What Will Humanity Look Like In 100,000 Years?

look like in 10,000 years

Obviously, this rendering is largely speculation, but I agree that humanity will likely spend the foreseeable future trying to turn ourselves into anime characters. Via the New York Daily News:

In 100,000 years, people might have larger heads and sideways-blinking oversized Disney eyes that glow green with cat-like night vision. At least, that is what two researchers say could happen in “one possible timeline.”

Artist Nickolay Lamm teamed up with computational geneticist Alan Kwan to envision a future where zygotic genome engineering technology develops to the point where humans will be able to control their own evolution.

This ability, the team says, could result in more facial features that humans find intrinsically attractive: strong lines, straight nose, intense eyes and perfect symmetry. Kwan thinks that the human head might expand to accommodate a larger brain.

But perhaps their most remarkable conjecture is that future humans could start to blink sideways like owls to “protect from cosmic ray effects,” they added.

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  • Matt Staggs
  • Anarchy Pony

    In 100,000 years we’ll either be singularified into robotified robochines, or be GMO’d into various science fiction alien species. Or probably just extinct. Of course I suppose either of those first two outcomes essentially means we will be technically extinct anyway.

    • Matt Staggs

      I thinking “Gray Aliens” if we live long enough. Then we’ll start hassling our primitive past selves…like the future “us” is already doing.

      • Ted Heistman

        Whoa! Infinite regress in the comments section! Nice verbal moebius strip!

      • Anarchy Pony

        I’ve wondered that sometimes myself, that maybe the greys aren’t really aliens at all, but time travelling humans from several thousand years in the future. (If it’s not totally bullshit).

        • Matt Staggs

          Maybe there’s point where things like “time” and “space” become irrelevant to the technological capacity of humanity.

          • Ted Heistman

            I read that interview with Alan Moore, about time being a fourth dimension like space, equating it with a film strip that doesn’t move just our consciousness moves around it giving the illusion of time and…I am not ready to buy it. I think the future is indeterminate. I think if you are say, a tadpole, predicting you will someday be a frog is a pretty safe bet. But as far as human free will, I think it is actually free. Maybe not in an unlimited way but i think choice to change the future does exist.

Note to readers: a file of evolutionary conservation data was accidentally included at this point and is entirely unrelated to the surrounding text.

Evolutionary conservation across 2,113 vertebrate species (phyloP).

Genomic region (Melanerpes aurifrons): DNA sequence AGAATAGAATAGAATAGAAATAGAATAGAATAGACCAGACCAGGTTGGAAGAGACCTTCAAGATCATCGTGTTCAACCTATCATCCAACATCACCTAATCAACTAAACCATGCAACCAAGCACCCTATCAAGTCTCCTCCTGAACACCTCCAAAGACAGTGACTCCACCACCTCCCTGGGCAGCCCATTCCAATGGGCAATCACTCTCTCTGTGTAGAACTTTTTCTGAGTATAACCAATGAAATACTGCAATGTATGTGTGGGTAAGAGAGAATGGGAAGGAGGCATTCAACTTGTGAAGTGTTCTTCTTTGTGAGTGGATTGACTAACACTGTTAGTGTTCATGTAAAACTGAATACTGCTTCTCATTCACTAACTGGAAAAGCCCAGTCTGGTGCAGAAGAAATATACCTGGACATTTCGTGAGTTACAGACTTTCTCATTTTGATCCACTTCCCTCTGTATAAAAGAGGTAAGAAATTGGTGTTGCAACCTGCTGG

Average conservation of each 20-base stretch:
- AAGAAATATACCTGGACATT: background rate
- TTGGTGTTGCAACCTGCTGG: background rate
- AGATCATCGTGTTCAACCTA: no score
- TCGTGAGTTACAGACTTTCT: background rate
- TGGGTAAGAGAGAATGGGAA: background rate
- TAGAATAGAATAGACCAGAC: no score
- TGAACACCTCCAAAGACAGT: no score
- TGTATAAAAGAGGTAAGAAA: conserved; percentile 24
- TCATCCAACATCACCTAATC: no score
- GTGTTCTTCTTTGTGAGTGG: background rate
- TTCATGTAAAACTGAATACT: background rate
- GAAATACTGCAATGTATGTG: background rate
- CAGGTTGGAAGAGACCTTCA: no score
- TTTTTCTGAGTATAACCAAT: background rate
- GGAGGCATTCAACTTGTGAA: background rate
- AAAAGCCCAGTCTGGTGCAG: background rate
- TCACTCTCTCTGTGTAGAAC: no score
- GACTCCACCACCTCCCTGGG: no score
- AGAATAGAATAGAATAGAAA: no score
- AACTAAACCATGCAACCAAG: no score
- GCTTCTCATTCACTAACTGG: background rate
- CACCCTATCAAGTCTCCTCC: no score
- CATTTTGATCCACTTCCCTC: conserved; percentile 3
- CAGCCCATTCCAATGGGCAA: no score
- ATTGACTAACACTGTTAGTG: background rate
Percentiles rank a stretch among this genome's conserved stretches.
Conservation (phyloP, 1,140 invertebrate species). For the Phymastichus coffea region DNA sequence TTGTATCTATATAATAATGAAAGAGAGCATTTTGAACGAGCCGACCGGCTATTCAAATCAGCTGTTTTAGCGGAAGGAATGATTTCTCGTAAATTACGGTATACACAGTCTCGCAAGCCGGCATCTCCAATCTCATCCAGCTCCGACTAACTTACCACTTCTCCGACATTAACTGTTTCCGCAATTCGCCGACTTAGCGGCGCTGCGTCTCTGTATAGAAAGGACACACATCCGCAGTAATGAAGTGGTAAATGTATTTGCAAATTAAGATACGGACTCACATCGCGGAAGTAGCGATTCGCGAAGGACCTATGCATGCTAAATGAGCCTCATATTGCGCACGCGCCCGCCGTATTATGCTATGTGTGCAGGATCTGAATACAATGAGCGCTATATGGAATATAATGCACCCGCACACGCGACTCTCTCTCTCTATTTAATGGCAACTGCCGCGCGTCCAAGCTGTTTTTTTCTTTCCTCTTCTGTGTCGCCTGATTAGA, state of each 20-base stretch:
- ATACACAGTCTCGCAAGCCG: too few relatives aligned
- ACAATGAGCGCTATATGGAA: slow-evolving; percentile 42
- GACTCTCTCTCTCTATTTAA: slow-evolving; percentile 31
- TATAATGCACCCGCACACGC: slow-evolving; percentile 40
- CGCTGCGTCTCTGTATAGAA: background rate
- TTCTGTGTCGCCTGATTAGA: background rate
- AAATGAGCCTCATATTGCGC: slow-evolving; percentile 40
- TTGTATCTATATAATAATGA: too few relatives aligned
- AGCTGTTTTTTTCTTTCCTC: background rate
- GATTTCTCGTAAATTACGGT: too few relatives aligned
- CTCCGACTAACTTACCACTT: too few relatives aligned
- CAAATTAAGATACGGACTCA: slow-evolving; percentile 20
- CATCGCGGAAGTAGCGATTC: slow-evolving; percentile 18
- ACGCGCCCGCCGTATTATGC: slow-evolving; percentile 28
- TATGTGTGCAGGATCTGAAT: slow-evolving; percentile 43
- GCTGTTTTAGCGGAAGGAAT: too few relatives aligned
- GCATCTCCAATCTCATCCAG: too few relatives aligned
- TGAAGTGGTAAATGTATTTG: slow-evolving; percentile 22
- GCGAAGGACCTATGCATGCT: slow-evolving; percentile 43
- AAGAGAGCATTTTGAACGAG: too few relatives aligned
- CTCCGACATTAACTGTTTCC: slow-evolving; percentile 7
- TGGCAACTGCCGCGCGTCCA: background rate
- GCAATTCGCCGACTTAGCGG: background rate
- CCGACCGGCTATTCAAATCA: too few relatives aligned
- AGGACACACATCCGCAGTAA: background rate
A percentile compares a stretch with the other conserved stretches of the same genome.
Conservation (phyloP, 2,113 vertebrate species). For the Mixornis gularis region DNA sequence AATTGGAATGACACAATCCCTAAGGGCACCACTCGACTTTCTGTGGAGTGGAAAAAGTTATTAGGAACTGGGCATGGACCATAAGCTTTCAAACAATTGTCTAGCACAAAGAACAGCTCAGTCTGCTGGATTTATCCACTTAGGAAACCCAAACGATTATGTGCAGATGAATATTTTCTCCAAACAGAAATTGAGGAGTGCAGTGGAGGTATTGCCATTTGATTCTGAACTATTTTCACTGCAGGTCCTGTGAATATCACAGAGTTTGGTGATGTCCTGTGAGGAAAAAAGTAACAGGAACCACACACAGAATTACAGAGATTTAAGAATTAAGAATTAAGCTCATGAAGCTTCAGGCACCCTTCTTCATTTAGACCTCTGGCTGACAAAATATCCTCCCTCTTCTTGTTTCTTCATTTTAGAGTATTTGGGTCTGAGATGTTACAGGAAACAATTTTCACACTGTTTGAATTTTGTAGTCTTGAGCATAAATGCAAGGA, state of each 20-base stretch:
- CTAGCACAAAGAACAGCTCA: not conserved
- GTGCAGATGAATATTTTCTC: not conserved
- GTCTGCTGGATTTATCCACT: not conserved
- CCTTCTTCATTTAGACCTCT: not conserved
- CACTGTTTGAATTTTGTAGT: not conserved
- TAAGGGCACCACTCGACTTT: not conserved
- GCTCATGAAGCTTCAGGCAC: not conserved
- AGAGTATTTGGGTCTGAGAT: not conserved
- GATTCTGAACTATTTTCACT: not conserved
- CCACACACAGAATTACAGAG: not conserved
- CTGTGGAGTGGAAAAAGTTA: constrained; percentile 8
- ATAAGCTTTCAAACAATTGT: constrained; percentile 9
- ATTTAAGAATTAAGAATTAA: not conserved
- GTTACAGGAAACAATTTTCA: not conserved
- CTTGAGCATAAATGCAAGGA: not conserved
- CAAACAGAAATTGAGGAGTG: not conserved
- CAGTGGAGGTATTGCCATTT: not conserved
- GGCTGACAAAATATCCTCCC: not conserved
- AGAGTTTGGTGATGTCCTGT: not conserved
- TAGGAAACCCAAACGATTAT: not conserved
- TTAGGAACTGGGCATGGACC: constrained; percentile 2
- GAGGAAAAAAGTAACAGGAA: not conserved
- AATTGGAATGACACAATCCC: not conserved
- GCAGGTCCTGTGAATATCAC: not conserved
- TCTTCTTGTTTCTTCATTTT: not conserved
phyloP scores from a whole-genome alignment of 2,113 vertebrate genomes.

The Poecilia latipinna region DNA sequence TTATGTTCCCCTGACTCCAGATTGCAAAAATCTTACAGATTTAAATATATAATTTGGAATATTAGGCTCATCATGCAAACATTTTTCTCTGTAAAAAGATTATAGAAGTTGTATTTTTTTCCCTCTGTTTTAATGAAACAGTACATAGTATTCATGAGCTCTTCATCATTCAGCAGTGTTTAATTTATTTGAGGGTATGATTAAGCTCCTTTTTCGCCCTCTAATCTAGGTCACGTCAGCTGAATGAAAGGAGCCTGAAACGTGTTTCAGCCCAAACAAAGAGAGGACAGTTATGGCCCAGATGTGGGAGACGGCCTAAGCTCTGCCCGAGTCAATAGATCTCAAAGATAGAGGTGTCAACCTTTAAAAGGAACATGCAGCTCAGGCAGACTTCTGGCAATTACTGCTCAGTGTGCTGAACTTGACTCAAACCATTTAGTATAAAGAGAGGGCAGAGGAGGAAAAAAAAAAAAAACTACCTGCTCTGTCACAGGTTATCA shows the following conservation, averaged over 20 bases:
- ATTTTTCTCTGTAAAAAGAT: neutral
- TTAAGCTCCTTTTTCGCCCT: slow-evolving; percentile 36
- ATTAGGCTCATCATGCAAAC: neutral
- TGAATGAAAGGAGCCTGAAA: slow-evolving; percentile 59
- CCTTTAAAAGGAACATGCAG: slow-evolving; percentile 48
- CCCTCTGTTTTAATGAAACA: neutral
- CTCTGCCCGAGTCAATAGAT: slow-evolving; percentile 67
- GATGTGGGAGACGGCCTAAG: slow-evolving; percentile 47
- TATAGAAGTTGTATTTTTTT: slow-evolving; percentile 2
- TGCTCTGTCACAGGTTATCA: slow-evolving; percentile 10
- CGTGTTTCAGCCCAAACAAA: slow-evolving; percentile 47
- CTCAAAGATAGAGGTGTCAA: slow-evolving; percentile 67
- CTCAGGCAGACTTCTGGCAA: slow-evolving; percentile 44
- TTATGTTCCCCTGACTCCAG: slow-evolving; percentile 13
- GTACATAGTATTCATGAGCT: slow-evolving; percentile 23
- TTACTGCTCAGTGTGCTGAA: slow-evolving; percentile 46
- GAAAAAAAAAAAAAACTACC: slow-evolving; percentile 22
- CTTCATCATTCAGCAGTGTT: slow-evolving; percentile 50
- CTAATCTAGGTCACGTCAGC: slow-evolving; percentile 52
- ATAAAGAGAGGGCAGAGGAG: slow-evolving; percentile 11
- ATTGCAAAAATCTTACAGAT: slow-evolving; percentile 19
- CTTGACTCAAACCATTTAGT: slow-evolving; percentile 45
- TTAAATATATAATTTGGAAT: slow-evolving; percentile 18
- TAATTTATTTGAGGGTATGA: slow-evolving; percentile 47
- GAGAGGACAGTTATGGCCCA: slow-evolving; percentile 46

I have been reading a lot of existentialists and it makes sense.

          • kowalityjesus

            I think the future in light of human free will is semi-determinate. Like a video game, there are “A” and “B” endings in life down to “E” endings, and opposing forces constantly battling to push us either way, as per the nature of good and evil. Clearly, to me, things are not happening randomly.

            I think it is weird the amount of effort that goes into our lives as humans; the kind of grace that is shown to the average person like me, for indeterminate reasons. When you realize how much God cares, it occurs that it’s really, really nice of God and his angels to ‘give us the time of day.’

            As for time loops, I am completely subject so any speculation is academic.

          • Ted Heistman

            Well We are either on our own or in some type of school. In the second model we are caterpillars or tadpoles, in the first, fully adult, but orphans. I vacillate between these two ideas. Maybe we are tadpoles deciding what we want to be.

          • kowalityjesus

            lol, nice

          • Monkey See Monkey Do

            Me too. Free will makes existing worthwhile. No doubt it is brought into question philosophically as a reflection of the easy manipulation and controllability of the masses.

          • King Of Bob

            But how would you know if you have free will or not? The answer is you cannot possibly know. You may think you’re making choices of your own free will, but you have no idea whether those choices are really your own or if you were fated to make those choices.